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Other Projects - Weka Mecca

Page history last edited by Heather 9 years, 3 months ago

Hi, name is Heather Neill and started my chain of science fair projects in year 9.

My project was inspired by problems my father and his colleagues encountered while carrying out their work, pest monitoring and control for the Animal Health Board, on the West Coast of the South Island. I thought I could try and investigate a was to solve said issues, and so began my science fair project.... Part 1.


Part 1-Excluding Rodents

The aim of this study was to find a method of possum detection which prevents rodent (especially rats) interference which otherwise may obscure the results.


Possible odours/flavours which might prevent rats from chewing on the devices were brainstormed and the best five were short listed (garlic, guinea pig faeces, rat faeces, almond essence and vinegar). These flavours were then added to a combination of flour, icing sugar and water. Also considered were possible physical deterrents which may deter a rat because of the rat’s small size.


The baits were left in cages with possums and rats for 24 hours then, the total amount consumed was calculated and corrected using a given formulae and repeated on the following day. The results were gathered and graphed and the two bait types we thought would be most effective were chosen (garlic and guinea pig faeces).


Different ways of loading the baits into the chew cards were considered and gelatine seemed like a good option as it goes up as a liquid but sets so it won’t run out. The chosen baits were loaded into chew cards by making a jelly flavoured with the chosen odour/flavour. Peanut butter was places in one side of the guinea pig faeces flavoured chew cards to make it more attractive to wildlife. The physical deterrent devices included straws, spoked chew cards, floppy chew cards and Plaster of Paris forms. Some of these devices were original ideas and other were refinements of existing devices.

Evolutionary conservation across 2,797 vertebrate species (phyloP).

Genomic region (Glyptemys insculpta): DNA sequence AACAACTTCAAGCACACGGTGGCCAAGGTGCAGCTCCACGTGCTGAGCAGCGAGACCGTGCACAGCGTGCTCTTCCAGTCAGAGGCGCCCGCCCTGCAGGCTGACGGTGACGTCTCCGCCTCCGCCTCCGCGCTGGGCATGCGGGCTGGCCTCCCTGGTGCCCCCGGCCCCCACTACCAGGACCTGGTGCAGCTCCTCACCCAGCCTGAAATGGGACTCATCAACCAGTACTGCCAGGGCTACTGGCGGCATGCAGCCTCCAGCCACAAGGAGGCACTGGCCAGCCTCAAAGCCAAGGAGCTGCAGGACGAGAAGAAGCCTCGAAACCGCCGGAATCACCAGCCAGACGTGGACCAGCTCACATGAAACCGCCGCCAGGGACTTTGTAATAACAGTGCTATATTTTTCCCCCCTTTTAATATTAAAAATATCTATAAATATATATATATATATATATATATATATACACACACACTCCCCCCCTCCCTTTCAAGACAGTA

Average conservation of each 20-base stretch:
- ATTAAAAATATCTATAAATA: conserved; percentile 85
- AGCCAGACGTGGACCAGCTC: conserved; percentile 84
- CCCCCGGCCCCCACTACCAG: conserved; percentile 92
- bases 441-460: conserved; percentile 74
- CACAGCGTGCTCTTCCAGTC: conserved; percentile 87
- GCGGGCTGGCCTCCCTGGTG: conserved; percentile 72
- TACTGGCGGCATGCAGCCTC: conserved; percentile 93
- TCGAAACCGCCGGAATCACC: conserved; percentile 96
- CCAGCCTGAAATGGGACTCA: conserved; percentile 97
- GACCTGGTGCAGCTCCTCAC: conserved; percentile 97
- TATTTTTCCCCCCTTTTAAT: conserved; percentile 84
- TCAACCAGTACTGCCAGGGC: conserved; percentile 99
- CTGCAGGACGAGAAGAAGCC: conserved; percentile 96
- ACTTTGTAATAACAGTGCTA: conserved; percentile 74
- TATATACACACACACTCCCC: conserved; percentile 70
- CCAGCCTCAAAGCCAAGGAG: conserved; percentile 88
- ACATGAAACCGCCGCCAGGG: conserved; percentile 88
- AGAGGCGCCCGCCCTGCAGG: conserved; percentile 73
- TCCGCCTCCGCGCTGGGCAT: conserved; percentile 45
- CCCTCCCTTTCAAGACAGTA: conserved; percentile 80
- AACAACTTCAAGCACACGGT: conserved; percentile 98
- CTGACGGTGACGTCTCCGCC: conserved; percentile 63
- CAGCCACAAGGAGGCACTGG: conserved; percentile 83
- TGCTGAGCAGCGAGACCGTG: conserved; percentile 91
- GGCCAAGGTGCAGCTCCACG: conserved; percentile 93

In the field all devices were nailed to trees on a private property in Woodbury and had a blaze of flour and icing sugar applied to the tree to attract animals. The straws, spoked chew cards and floppy chew cards were filled with peanut butter.  PPF’s (Plaster of Paris forms) were flavoured with chilli powder and almond essence. A Buck eye camera, kindly provided by Landcare NZ, was set up with a different device in front of it each day. The devices were placed roughly 20 metres apart and were checked every couple of days. After they had been exposed to wildlife for approximately one week, the devices were removed from the property and teeth impressions on them were analysed and recorded.